messages, padding, message ID's and message types are of interest to
the design of Host/Host Protocol. The following discussion assumes
that the reader is familiar with these concepts.
The IMP subnetwork takes cognizance only of Hosts, but in general a
Host connected to the network can support several users, several
terminals, or several independent processes. Since many or all of
these users, terminals, or processes will need to use the network
concurrently, a fundamental requirement of the Host/Host Protocol is
to provide process-to-process communication over the network. Thus,
it is necessary for the Host/Host Protocol to provide a richer
addressing structure than is required by the IMP subnetwork.
Processes within a Host are envisioned as communicating with the rest
of the network through a network control program (NCP) resident in
that Host, which implements the Host/Host protocol. The primary
functions of an NCP are to establish connections, break connections,
and control data flow over connections. A connection couples two
processes so that the output from one process is input to the other
and vice versa. The NCP may be implemented either as part of the
Host's operating system or a separate user process, although it must
have the capability of communicating with all of the processes or
routines which are attempting to use the network.
In order to accomplish its tasks, the NCP of one Host must
communicate with the NCPs of other Hosts. To this end, a particular
communication path between each pair of Hosts has been designated as
the control connection. Messages transmitted over the control
connection are called control messages, and must always be
interpreted by an NCP as a sequence of one or more control commands.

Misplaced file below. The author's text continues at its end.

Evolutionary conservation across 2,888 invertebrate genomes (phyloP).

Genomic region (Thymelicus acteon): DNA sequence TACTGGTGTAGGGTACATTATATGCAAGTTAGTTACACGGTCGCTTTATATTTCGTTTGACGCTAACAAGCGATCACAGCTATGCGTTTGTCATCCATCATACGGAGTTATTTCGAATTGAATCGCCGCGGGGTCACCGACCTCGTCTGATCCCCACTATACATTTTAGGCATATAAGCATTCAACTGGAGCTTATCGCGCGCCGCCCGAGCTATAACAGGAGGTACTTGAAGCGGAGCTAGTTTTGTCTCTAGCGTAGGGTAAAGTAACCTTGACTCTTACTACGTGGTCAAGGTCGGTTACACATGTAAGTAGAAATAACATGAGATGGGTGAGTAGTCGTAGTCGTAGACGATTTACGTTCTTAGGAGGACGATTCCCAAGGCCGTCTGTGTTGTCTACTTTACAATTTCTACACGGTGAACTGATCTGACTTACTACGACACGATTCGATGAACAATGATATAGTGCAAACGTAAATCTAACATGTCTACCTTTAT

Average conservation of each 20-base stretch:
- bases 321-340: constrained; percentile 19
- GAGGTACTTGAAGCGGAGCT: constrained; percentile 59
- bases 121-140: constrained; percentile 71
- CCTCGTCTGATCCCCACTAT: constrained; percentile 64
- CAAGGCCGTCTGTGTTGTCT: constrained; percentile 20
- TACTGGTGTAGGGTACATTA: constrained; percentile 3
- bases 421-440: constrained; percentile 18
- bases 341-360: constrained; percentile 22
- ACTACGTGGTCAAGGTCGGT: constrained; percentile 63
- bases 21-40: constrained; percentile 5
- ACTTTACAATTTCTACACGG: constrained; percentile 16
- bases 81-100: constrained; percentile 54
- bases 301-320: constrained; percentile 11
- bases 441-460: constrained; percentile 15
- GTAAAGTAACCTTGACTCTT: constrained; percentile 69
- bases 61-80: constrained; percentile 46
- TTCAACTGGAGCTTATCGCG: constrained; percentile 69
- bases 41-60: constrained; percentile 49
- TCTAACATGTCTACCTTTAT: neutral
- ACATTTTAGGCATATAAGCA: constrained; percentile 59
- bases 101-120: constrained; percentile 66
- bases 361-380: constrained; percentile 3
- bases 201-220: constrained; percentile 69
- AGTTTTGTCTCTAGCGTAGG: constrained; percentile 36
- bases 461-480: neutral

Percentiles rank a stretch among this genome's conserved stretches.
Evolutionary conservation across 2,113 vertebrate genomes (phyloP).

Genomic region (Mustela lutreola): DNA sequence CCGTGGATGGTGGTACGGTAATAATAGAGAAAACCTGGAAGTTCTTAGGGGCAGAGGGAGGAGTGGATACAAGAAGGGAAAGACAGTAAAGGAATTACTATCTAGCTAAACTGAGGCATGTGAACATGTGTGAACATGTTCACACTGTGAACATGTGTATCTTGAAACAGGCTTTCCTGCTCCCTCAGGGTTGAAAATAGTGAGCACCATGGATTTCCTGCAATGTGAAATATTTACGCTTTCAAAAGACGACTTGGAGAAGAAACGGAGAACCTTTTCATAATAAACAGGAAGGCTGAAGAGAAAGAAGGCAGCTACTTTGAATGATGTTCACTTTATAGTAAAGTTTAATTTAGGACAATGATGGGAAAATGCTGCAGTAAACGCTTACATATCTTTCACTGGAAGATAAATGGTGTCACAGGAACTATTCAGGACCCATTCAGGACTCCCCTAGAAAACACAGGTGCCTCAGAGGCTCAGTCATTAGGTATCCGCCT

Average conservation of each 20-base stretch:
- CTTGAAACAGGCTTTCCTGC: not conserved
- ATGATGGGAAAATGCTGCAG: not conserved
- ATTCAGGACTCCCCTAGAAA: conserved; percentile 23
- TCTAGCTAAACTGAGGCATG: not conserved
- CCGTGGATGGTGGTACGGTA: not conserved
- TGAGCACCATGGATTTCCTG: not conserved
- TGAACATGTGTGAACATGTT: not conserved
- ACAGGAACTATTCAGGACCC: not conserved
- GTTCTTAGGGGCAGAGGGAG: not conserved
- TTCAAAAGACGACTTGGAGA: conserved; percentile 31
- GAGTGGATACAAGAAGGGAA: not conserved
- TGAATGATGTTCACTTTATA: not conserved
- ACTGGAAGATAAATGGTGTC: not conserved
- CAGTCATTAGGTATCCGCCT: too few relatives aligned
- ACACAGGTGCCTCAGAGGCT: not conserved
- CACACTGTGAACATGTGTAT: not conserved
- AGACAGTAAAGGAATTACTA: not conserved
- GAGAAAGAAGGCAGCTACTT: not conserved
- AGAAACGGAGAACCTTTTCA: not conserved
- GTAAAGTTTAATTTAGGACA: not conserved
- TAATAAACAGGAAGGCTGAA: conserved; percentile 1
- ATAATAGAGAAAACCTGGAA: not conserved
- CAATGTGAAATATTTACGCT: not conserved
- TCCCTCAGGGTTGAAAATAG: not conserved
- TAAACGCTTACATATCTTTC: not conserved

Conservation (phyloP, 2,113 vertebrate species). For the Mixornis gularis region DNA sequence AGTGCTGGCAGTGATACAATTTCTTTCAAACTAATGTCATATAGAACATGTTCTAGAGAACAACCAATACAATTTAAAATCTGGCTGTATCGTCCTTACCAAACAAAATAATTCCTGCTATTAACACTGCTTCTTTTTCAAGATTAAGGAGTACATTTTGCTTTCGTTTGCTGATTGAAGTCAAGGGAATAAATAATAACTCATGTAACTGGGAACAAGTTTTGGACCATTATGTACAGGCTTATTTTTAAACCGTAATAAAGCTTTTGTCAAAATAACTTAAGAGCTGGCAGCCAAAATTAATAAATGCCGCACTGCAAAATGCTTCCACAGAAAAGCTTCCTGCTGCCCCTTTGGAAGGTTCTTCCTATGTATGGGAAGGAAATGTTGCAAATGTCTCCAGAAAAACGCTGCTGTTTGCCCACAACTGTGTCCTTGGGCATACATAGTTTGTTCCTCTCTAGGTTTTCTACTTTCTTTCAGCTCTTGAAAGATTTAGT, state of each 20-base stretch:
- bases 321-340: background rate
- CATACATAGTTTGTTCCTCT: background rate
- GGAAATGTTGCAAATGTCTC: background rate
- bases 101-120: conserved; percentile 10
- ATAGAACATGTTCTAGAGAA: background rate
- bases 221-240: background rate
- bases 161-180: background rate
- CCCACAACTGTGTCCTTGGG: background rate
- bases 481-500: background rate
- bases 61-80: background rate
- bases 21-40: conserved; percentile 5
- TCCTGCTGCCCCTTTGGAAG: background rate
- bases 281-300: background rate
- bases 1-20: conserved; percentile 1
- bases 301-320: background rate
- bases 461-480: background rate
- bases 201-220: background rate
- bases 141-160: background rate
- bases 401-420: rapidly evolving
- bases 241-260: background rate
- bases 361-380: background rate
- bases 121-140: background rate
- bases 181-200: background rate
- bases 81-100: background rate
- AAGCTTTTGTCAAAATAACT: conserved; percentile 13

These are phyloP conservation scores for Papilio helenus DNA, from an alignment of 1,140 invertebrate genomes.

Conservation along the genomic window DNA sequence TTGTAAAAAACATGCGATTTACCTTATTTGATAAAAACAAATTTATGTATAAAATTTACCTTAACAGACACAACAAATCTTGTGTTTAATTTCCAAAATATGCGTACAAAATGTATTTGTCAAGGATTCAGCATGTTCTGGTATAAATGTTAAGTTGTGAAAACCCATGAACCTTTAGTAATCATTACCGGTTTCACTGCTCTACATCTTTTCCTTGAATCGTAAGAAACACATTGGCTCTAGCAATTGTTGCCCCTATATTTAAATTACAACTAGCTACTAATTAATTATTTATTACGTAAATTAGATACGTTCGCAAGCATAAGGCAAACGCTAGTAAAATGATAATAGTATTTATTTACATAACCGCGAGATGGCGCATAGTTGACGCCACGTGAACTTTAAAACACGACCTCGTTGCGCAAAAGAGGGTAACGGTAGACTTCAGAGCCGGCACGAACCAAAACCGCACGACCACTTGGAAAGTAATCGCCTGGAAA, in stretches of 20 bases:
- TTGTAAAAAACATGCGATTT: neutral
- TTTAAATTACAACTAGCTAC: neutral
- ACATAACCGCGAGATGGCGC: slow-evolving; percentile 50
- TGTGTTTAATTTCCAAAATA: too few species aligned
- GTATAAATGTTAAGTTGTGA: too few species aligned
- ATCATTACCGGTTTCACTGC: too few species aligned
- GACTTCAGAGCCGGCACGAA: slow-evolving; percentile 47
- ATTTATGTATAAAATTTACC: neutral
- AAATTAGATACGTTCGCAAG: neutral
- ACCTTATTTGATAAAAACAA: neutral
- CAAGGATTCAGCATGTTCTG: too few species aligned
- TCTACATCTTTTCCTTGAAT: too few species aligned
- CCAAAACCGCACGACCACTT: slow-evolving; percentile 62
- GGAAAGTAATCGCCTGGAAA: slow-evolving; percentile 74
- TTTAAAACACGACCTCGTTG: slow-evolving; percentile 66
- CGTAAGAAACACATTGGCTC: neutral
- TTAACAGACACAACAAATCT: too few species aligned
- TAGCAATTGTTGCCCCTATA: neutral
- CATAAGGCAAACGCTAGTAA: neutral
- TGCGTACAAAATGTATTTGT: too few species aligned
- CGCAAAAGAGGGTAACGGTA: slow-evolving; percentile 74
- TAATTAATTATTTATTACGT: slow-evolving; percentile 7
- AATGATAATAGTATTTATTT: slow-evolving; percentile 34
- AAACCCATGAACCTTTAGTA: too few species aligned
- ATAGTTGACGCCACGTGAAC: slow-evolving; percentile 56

For example, one kind of control command is used to initiate a
connection while another kind carries notification that a connection
has been terminated.*
* Note that in BBN Report No. 1822, messages of non-zero type are
called control messages, and are used to control the flow of
information between a Host and its IMP. In this document the
term "control message" is used for a message of type zero
transmitted over the control connection. The IMPs take no
special notice of these messages.
The maximum size of a message is limited by the IMP subnetwork to
approximately 1000 8-bit bytes, and in fact may be further limited by
the receiving Host for flow control reasons, as described later.
Accordingly, the transmitting process, or its Network Control
Program, must take responsibility for fragmenting long interprocess
messages into messages of a size conforming to the Host/Host and
Host/IMP protocols. For this reason, it is impossible for a sending
Host to guarantee that any significance should be attached to message
boundaries by receiving processes. Nevertheless, message boundaries
will occur naturally, and should be used in a reasonable way wherever
possible; that is, a sending process or its NCP should not act
arbitrarily in deciding to fragment messages. For example, this
protocol specifies that each control message must contain an integral
number of control commands and no single control command will be
split into two pieces which are carried through the network in